For he first few miles I kept my position in the top 5 or so, right where I wanted to be. Eventually, Chris Derrick, a stud runner from Portland, decided that it was time to start racing, and around 5k he made a big surge. Being an aggressive running I felt that it was a do or die moment for the race. I wanted to stick with the leaders for as long as I could. Unfortunately that only lasted a mile, as the by the fourth mile I was falling off the back of the lead three. By the 5th mile a group of five had caught me and were pulling away as well. I would like to think that the next few miles I held on pretty well, as Jeremy Freed only caught me at the bottom of the bridge. I’ve known Jeremy for a long time, as we were old rivals in high school. Only one more caught me by the top of the bridge. Not knowing what place I was, other than I was right around tenth, I kept pushing down the bridge to the finish.

2014 Gate River - Flager Palm Coast High School Guys

Flager Palm Coast High School Coach Danny and Athlete Luis.

Always right after the race, us elite runners are trying to figure out where we finished. Eventually I figured out that I was 11th place, and was initially disappointed. I had set my expectations high, and did not come close to meeting them. I guess that not every race can be fantastic; it is just too bad that one of mine happened at a USA Championship. But afterwards, I did run into some ZAP Campers and it was fun to talk to them and got a few pictures with them. Eventually I made way back to the elite tent and cooled down with Elliott.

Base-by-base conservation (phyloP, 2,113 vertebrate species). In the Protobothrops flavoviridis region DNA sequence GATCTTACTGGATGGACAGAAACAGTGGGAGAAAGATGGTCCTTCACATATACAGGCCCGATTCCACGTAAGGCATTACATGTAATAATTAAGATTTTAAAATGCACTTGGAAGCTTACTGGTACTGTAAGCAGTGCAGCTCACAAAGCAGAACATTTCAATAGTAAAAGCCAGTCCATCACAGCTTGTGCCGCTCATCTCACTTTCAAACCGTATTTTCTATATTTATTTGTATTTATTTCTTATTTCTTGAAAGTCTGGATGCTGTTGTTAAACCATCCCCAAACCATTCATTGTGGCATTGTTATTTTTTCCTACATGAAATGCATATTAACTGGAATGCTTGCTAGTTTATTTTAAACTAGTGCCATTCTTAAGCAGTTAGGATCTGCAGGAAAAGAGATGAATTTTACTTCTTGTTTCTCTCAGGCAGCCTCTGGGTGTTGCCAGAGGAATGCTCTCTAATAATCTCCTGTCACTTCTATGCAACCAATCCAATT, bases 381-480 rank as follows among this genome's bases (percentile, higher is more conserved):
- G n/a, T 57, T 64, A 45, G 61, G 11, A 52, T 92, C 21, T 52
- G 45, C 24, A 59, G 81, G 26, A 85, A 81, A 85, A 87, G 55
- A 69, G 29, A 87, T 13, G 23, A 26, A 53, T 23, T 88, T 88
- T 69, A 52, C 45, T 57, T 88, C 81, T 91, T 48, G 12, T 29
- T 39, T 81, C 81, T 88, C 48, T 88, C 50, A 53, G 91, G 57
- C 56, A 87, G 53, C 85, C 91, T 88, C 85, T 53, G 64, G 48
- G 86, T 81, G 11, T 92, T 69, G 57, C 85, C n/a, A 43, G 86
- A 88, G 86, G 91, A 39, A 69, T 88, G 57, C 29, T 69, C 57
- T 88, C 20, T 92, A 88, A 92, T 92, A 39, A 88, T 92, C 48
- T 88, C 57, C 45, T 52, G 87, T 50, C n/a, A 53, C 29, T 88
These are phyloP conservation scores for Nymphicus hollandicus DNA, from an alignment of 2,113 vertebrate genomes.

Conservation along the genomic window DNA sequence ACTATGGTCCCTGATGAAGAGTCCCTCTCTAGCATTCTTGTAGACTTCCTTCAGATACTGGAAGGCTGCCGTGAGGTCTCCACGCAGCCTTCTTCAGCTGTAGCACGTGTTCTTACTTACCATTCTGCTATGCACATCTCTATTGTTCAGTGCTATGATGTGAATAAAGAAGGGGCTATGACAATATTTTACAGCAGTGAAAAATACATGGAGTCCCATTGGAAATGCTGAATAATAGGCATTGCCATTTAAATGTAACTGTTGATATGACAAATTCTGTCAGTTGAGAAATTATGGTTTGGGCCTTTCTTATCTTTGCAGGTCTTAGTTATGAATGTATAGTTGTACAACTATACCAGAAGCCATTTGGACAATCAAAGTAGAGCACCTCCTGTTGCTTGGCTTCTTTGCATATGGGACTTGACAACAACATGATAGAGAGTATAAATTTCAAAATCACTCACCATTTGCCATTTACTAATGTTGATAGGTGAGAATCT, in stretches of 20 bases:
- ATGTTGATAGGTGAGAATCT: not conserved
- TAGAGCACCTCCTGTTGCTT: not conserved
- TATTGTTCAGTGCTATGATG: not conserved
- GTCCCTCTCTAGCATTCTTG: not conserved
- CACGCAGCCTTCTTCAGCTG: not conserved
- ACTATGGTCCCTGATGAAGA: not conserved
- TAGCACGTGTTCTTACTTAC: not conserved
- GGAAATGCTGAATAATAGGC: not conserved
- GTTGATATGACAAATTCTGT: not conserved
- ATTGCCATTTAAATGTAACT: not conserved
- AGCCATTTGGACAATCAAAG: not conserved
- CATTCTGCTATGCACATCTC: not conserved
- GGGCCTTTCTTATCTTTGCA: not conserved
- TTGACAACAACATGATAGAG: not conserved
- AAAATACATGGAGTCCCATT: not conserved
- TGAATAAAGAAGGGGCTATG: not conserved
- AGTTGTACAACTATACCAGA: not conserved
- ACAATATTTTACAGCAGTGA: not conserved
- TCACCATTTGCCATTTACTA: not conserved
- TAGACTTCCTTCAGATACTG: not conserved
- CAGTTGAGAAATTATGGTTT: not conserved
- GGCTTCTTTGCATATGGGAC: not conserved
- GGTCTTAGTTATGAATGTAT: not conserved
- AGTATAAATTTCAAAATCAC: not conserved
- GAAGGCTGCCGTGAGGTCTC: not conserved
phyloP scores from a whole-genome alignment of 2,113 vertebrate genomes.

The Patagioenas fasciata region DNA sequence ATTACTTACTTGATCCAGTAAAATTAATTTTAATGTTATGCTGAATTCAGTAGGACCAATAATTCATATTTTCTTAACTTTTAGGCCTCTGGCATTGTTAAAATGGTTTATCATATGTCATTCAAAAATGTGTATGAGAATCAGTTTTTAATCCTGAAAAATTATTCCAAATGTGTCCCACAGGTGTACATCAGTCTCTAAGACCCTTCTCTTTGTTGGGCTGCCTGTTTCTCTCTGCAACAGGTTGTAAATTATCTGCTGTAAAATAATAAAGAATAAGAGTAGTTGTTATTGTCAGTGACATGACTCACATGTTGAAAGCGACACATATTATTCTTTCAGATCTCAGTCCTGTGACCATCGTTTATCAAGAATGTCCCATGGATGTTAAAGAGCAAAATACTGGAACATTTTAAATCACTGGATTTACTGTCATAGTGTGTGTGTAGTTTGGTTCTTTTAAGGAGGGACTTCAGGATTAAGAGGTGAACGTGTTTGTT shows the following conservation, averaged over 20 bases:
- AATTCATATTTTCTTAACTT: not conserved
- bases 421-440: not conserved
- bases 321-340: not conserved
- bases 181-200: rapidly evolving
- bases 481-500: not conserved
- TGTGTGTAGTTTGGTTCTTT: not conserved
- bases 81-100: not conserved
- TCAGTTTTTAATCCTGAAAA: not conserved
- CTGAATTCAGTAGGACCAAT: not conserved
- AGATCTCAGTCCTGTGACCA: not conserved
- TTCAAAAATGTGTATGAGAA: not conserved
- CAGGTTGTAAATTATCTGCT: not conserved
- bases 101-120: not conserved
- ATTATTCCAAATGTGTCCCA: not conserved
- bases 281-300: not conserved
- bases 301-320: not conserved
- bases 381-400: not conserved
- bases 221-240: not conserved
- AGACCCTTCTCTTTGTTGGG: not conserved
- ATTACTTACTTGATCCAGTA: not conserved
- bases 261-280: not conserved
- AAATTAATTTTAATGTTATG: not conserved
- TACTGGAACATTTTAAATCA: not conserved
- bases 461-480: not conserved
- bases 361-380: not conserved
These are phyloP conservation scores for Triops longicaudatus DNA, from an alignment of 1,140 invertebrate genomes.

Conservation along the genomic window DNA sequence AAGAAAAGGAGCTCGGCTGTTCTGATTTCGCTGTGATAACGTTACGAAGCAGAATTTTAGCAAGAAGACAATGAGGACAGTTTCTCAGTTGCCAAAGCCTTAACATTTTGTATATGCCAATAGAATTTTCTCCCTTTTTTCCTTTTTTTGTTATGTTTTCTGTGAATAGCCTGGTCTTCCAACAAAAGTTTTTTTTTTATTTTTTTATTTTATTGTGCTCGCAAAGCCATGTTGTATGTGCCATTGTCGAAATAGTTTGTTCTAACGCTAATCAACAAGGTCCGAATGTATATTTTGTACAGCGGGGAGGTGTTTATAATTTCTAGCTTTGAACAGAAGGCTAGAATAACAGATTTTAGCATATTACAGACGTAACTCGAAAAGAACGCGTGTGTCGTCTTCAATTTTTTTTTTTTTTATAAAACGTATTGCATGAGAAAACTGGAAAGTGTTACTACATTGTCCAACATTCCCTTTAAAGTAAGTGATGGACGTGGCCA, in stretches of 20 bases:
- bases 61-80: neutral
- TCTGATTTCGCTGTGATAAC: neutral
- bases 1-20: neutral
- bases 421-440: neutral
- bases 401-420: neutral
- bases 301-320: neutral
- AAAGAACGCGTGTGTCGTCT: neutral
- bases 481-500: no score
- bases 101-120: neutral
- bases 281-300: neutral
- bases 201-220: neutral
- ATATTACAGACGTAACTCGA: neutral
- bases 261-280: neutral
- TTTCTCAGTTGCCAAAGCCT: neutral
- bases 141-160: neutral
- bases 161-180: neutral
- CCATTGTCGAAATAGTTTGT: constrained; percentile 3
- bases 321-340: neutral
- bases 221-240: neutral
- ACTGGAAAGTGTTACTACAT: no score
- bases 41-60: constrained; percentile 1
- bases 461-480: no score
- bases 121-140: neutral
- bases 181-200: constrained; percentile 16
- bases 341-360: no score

The rest of the day consisted of eating way too many Krispy Kreme doughnuts, I may have ate four of them, hanging out with other runners, and taking a nap. I was invited to do a post race shake out run in the afternoon, which I ended up joining. While this race fell way below my expectations there were a few highlights from the weekend.

  1. Shalane Flanagan ran an American Record of 47:00 in the women’s race. That is an incredible run. It is three 15:40 5km back to back to back. She is in great shape and hopefully in 5 weeks she can have a great run at the Boston Marathon.
  2. The Post Race Party. Every year, Richard Fannin, the elite athlete coordinator, puts on a party for the elite athletes. It is a good way to unwind after a good or bad day of racing.
  3. I got to meet some of the legends of distance running. At the pre race dinner, Dick Beardsley spoke. He is famous for his “Duel in the Sun” against Alberto Salazar, but he also has a very inspirational story of overcoming drug addiction. I really enjoyed listening to his speech and cannot wait for him to come to speak at ZAP this summer. Another legend that met was Steve Jones. He is a former World Record holder in the marathon, and once ran a half marathon in 1:01:46 (that is only 2 seconds slower than my PB), but it was only the first half of his almost world record marathon. Also, Reebok has sponsored Steve for 30 plus years!
  4. Initially I was upset with my race (I was over 40 seconds slower than last year (44:59) and two places behind), but after a few days, I have come to see the benefits from it. One being that I will get an aerobic benefit from doing the race. This will help me a lot for the World Half Champs. Also, it made me realize that my expectations are high, and that is a good thing. Over the last year my expectations have changed, so much so that I am disappointed when I do not place in the top 10. I am now believe that I can make the next big step towards being one of the best runners in the United States.

Splits:

5km – 14:43            10km – 29:33            15km – 44:59

Gate River Run Results

Me and ZAP Speaker/Running Legend Dick Beardsley

Me and ZAP Speaker/Running Legend Dick Beardsley

Me and Reebok Athlete/Running Legend Steve Jones.

Me and Reebok Athlete/Running Legend Steve Jones.

Training Log 3/2-8

Week of March 2-8

Morning Afternoon Notes